It will be a wonderful thing if the world community succeeded in averting a military show down in South Asia, otherwise the world will have to have cost of conflict, and for a longer time. Since the tension shot up to the danger level, Pakistan has insisted that India should deactivate its forward air bases and withdraw troops to their peace time bases. It should also provide proof of Indian charge sheet. Pakistan is also advocating inclusion if China and Iran in the war against terrorism. India maintains that it had not mobilized troops so there was no question of withdrawing it.

On the other Pakistan was very late in comprehending that Indian attitude was dictated also by its strong economy and integrated Pakistan-centric offensive strike capability which was gradually beefed up since 2004 under a new cold start war doctrine which envisages a blitzkrieg type strategy involving joint operations by the army, navy and the air force .Indian leadership came up with this doctrine particularly after the Kargil incident.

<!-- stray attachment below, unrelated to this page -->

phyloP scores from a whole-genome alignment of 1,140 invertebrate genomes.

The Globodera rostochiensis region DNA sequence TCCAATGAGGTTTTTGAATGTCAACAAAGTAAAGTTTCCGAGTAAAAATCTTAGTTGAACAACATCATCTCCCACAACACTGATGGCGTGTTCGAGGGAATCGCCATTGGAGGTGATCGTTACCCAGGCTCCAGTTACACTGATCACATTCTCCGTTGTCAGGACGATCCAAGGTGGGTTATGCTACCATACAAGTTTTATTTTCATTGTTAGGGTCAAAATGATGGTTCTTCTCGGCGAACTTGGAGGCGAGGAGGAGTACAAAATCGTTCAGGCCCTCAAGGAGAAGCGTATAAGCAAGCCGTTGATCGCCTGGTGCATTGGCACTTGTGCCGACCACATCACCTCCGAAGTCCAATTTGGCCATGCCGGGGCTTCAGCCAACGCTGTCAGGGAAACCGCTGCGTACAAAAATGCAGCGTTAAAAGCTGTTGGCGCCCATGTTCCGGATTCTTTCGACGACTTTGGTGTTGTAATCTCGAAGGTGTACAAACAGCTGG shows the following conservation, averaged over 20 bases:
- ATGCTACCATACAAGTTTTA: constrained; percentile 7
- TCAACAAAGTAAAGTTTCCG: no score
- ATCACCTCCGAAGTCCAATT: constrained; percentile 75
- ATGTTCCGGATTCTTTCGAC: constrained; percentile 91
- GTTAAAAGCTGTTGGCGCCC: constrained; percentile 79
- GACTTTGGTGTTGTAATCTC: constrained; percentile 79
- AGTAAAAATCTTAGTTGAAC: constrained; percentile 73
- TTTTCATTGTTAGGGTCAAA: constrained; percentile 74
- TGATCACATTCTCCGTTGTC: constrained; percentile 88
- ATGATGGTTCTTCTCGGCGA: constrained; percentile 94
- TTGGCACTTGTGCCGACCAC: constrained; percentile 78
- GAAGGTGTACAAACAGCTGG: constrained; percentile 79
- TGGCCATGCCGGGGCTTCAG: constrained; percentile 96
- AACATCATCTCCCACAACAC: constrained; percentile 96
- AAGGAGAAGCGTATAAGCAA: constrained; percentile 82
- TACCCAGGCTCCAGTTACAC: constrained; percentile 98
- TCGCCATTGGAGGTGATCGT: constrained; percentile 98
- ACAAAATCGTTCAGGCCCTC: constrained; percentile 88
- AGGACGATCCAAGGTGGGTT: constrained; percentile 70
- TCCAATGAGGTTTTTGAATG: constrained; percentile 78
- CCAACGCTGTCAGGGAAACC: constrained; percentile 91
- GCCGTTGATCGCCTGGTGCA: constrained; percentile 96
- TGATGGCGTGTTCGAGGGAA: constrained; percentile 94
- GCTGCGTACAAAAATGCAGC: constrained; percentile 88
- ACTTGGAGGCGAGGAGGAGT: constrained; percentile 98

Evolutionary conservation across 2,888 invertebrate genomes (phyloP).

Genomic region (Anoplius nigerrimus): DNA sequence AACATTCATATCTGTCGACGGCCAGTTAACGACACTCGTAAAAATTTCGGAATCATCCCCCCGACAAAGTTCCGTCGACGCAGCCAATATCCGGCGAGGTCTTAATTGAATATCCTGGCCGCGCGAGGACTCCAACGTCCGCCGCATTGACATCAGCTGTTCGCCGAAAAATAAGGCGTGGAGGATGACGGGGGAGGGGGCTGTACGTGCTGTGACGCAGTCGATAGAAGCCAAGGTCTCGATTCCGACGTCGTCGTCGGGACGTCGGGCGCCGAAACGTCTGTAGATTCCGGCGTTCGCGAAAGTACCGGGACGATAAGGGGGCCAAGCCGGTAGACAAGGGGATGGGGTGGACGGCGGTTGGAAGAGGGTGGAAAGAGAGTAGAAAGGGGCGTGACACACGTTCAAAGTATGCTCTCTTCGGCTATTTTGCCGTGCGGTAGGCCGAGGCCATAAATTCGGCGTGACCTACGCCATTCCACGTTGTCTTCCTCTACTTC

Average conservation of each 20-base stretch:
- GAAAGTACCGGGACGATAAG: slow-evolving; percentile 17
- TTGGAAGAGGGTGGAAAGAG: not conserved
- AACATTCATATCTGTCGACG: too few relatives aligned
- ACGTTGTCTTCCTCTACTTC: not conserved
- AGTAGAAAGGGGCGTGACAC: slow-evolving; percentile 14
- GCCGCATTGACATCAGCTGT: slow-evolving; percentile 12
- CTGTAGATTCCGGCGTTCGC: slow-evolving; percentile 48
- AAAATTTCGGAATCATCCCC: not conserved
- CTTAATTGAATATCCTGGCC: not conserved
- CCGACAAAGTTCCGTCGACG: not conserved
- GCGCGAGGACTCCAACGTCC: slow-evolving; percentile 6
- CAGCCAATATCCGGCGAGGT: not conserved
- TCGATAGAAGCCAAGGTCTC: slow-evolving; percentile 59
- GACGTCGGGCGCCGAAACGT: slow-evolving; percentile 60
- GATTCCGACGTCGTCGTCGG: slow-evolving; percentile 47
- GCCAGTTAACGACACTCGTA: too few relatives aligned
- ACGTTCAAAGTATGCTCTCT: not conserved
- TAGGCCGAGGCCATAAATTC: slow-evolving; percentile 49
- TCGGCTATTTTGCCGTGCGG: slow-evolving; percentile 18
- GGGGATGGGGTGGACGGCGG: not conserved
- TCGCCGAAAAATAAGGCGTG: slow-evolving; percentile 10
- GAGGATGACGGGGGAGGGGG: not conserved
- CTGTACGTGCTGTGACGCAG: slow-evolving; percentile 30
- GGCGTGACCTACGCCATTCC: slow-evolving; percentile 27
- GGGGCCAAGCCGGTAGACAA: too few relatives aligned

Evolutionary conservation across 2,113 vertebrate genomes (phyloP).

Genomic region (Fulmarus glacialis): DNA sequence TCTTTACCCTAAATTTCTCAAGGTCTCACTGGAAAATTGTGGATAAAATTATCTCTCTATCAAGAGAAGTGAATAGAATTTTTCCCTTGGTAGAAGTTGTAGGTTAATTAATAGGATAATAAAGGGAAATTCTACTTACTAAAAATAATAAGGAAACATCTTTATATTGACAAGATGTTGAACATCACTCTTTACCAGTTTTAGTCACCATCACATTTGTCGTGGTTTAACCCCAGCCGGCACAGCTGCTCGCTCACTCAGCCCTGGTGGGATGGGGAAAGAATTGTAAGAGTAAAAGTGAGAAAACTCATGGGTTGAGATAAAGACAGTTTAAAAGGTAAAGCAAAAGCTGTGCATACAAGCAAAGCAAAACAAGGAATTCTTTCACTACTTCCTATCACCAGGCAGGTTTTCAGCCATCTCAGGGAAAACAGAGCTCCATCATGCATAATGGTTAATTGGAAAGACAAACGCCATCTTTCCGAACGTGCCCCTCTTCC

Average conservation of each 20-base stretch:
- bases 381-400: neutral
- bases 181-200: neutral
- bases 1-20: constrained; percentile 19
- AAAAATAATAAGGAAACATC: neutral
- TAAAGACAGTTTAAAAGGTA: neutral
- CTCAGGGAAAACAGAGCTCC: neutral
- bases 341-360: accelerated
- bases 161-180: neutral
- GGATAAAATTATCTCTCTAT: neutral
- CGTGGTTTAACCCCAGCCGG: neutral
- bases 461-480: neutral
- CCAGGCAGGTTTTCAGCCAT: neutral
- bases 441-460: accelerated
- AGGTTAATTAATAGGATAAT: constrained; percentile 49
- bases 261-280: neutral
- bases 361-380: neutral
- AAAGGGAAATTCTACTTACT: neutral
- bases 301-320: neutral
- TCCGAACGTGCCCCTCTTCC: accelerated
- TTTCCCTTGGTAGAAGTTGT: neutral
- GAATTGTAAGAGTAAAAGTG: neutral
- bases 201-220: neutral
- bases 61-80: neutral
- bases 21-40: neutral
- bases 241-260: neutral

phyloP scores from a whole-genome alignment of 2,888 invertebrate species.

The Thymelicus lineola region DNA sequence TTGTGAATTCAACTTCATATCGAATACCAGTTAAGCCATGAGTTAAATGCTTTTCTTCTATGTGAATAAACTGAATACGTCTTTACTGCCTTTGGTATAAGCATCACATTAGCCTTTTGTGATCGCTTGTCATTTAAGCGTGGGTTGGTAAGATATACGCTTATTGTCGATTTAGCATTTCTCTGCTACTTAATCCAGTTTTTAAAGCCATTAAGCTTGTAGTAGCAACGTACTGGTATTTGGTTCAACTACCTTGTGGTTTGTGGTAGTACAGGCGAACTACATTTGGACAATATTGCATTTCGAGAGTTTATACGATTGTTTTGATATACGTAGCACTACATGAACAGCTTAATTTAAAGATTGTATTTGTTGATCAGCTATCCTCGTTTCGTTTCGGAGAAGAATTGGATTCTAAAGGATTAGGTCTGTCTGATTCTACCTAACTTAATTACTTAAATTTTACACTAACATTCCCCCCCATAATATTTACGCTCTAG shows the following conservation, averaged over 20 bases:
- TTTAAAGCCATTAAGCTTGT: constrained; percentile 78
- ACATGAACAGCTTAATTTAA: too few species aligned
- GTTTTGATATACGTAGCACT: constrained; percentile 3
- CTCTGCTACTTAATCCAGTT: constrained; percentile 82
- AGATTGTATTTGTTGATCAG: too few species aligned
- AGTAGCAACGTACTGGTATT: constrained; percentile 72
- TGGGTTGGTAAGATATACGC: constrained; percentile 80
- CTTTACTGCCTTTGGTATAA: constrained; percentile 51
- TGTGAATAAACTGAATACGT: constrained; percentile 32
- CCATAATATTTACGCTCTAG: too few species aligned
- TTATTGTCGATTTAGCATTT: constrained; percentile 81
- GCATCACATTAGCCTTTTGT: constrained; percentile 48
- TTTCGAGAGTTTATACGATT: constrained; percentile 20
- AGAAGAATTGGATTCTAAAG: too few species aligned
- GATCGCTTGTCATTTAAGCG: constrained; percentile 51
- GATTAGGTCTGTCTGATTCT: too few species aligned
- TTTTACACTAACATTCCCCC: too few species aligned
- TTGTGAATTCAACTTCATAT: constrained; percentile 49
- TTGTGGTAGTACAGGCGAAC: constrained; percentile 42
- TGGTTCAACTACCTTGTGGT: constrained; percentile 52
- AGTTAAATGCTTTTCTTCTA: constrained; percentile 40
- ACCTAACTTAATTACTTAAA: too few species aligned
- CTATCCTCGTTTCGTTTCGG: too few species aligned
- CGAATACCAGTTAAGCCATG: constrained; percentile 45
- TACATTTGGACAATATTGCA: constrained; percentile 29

Perhaps this time interests of India and the West have converged because of the rising militancy and terrorism in Pakistan. Surgical strikes attempts to hold on some territory will be the main objective –to bring down the government, disintegrate the military and disintegrate the country. It might also be part of the plan to enable the West to come in militarily as arbiter and deny Pakistan of nukes as a fait accompli. But surgical strike will not remain contained and controlled operation.

According to reports India has, to a great extent, created infra- structure of integrated forward deployment of its combat command close to Pakistan's border during peace time that is why the ISPR chief had recently said that there was no significant forward movement of the Indian troops close to our borders. The so-called violation of Pakistan's air space was definitely a probing mission to test Pakistan's reaction time to the violation of the agreement on no fly zone by military aircraft close to the borders.

Analysts believe that India might have reconstituted its Strike Corps and may have reinforced it to provide offensive elements for the battle groups to launch multiple strikes into Pakistan involving Air Force, and navy in the southern sector. It also means that Strike Corps no longer require the long haul mobilization. Since the most significant aim of the new war doctrine is to strike offensively without giving away battle indicators of mobilization. Hence reports about deployment in Barmer-Jaisalmer-Bikaner-Suratgarh sector. India has pushed the temperature on the high as it maintained the element of surprise necessary to prevent crossing of the nuclear threshold by either side. But can it prevent that, given the India-Pakistan disparity in conventional weapons.